When the newspapers and radio programs announced that a hurricane was set to descend upon Lake Okeechobee on September 16, residents of the Florida lake-front community evacuated their homes. But unfortunately, most people returned to their homes that evening when they thought the hurricane had passed – but it just was late arriving. They were beset by 140 mph winds and so much rain that the lake's dike broke, causing catastrophic flooding that wiped out 2,500 people, making it the second deadliest hurricane in U.S. history.

Dust Bowl - Early 1930's
Going way back to the midst of the Great Depression, a prolonged natural disaster was the last thing the U.S. people needed. But that’s exactly what they faced with the Dust Bowl – a decade-long drought that transformed the Great Plains from a lush, fertile farmland into a barren wasteland of dust and wind. The disaster was in-part due to man as well as nature, caused by farmers who severely over-plowed and mismanaged their crops, resulting in massive erosion that ruined the land.

When a ten-year drought ensued, the once rich topsoil was reduced to useless dust, and millions of people had to leave their homes and livelihoods to move elsewhere. Half a million people were left homeless, and a third of all farmers had to turn to government aid. The dust was so bad that windstorms sometimes blew the dust so far east that the skies darkened all the way on the Atlantic Coast.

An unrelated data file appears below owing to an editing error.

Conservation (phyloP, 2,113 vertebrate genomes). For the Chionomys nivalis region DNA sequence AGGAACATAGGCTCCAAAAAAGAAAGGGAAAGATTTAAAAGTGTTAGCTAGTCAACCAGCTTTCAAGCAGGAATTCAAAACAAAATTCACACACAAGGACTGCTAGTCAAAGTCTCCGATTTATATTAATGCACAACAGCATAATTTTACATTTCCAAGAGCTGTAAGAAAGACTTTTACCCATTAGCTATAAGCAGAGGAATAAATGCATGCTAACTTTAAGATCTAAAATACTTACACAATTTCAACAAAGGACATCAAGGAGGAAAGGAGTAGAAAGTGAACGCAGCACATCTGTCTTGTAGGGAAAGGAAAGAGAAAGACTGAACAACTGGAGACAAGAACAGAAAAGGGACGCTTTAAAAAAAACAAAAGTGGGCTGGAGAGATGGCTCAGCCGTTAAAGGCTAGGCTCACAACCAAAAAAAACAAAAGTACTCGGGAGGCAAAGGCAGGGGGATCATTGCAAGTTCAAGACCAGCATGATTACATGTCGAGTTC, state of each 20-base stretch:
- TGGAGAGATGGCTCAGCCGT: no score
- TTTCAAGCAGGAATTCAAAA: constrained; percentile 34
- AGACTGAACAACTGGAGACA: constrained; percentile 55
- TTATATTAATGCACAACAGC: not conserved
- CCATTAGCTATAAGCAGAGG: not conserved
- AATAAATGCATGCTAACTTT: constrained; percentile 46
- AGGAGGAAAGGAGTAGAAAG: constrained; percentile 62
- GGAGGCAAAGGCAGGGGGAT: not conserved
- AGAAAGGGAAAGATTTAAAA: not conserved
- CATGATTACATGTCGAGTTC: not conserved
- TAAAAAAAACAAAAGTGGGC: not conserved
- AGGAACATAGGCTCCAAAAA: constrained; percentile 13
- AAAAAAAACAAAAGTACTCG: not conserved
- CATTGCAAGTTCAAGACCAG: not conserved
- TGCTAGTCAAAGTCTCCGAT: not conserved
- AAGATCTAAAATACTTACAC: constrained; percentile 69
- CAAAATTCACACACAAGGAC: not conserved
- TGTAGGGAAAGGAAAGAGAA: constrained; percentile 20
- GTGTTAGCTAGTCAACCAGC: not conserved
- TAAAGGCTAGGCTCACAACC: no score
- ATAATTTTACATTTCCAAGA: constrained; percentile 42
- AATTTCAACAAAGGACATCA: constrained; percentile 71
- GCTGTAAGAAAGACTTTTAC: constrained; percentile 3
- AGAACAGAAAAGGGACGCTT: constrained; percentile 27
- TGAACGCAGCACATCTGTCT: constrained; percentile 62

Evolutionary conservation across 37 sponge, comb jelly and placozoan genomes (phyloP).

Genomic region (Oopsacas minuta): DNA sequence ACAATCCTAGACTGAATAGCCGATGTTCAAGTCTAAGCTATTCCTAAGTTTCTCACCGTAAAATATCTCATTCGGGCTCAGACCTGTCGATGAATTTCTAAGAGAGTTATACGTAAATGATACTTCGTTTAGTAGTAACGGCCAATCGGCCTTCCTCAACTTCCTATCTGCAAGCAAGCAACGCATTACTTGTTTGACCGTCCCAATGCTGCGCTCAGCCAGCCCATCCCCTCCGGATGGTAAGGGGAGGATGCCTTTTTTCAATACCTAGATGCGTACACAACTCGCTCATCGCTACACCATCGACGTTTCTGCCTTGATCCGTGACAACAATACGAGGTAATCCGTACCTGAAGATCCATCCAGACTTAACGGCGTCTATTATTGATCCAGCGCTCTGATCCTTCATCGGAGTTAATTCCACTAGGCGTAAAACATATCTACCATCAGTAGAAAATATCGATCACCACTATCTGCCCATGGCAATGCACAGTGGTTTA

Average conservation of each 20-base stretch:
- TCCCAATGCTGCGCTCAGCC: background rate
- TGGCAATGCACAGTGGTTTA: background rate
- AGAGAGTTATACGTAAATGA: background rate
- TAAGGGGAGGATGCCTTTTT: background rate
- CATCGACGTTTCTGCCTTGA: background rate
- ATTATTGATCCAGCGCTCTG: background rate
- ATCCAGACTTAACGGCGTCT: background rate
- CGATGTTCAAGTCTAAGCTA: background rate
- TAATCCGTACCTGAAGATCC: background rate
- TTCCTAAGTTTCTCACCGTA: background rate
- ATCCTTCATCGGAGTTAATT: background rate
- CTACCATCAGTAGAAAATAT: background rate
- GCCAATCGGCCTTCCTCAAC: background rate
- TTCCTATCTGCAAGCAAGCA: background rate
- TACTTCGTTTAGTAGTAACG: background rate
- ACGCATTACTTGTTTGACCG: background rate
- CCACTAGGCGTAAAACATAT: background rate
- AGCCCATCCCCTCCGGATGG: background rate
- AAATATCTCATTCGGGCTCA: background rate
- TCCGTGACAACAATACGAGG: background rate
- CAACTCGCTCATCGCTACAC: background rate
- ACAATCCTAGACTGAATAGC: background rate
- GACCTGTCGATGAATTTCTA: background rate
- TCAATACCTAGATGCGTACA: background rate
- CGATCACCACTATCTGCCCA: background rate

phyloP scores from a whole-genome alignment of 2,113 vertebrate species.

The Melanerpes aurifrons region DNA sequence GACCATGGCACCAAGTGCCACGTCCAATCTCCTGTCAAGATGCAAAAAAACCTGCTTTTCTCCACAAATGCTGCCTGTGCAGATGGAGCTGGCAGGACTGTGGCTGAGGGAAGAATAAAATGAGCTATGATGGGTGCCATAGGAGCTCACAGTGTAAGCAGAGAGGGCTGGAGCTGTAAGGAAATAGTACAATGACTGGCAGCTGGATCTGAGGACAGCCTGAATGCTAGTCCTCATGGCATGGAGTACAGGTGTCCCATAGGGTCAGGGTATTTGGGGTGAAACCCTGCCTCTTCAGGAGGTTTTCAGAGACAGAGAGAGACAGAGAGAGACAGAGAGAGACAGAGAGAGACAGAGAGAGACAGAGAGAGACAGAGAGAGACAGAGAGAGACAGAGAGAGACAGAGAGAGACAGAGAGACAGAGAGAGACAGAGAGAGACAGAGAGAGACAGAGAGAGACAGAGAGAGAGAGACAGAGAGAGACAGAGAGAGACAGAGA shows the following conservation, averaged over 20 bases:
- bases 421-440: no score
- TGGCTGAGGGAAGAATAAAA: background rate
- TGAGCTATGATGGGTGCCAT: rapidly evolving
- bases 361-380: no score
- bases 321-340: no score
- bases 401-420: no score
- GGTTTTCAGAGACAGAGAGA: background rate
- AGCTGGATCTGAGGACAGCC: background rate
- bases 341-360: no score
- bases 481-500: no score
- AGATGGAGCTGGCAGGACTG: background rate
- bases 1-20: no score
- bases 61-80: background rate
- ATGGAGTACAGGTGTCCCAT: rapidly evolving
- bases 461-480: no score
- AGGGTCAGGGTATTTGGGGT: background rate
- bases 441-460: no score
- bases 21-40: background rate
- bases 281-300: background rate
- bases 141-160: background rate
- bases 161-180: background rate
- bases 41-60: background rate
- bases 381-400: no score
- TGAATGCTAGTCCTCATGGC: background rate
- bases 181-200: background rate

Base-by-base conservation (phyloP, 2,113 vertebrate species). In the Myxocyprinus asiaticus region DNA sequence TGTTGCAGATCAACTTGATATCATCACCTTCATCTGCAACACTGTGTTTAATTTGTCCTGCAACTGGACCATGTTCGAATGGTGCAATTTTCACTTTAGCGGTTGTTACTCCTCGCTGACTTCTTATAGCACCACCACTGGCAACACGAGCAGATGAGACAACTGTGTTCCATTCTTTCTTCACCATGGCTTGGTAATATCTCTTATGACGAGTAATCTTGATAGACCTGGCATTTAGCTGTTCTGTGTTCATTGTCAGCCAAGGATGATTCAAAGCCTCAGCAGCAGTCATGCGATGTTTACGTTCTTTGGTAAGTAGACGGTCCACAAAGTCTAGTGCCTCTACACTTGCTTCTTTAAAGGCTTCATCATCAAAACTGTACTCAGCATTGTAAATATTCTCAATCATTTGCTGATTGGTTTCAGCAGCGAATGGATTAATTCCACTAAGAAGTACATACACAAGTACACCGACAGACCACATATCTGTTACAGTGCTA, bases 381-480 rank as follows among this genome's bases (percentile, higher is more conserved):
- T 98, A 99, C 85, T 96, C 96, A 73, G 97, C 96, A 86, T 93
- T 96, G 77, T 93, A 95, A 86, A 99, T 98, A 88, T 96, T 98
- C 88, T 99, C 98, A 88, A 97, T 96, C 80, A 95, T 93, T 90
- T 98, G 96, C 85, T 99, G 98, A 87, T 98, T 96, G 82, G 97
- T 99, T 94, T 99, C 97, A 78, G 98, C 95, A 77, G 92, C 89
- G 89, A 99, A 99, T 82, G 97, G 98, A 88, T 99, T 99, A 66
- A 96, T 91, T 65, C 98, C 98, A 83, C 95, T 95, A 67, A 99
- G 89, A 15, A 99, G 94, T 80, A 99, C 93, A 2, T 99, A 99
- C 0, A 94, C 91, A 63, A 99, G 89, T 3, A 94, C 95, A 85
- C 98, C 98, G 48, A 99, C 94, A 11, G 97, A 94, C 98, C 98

Heat Wave of 1980
The death toll was just as high during a devilish heat wave during the summer of 1980, where the thermometer never went below 90 degrees for most of the summer. In all, 10,000 people died due to the heat factor, and the damage to the agriculture sector and other costs added up to $48 billion.

Heat Wave of 1988
It’s not just hurricanes, earthquakes, and flooding that cause disasters, as something as simple as high temperatures can turn deadly. In fact, heat waves have killed more people than any of the wind or rain-based weather events of the past 30 years in the U.S! Such was the case in the summer of 1988 when a record heat wave scorched about 45 percent of the nation, and rainfall levels were even lower than during the Dust Bowl era. Between heat stress, wildfire deaths, and other heat-related deaths, about 5,000 – 10,000 people lost their lives and the heat wave left $61 billion of damage to the agricultural economy.

Hurricane Katrina - 2005
The Category 1 hurricane that slammed south eastern United States ended up being the costliest natural disaster in U.S. history with a final tab of about $125 billion, including about $81 billion in property damage. But it was the unbelievable scenes of the levees breaking in New Orleans and the aftermath that affected us the most, as 80 percent of the city was underwater and countless people scrambling for survival. While that financial damage was unprecedented, it was the human toll of 1,836 lives lost that made it one of the worst American tragedies ever.

Hurricane Sandy - 2012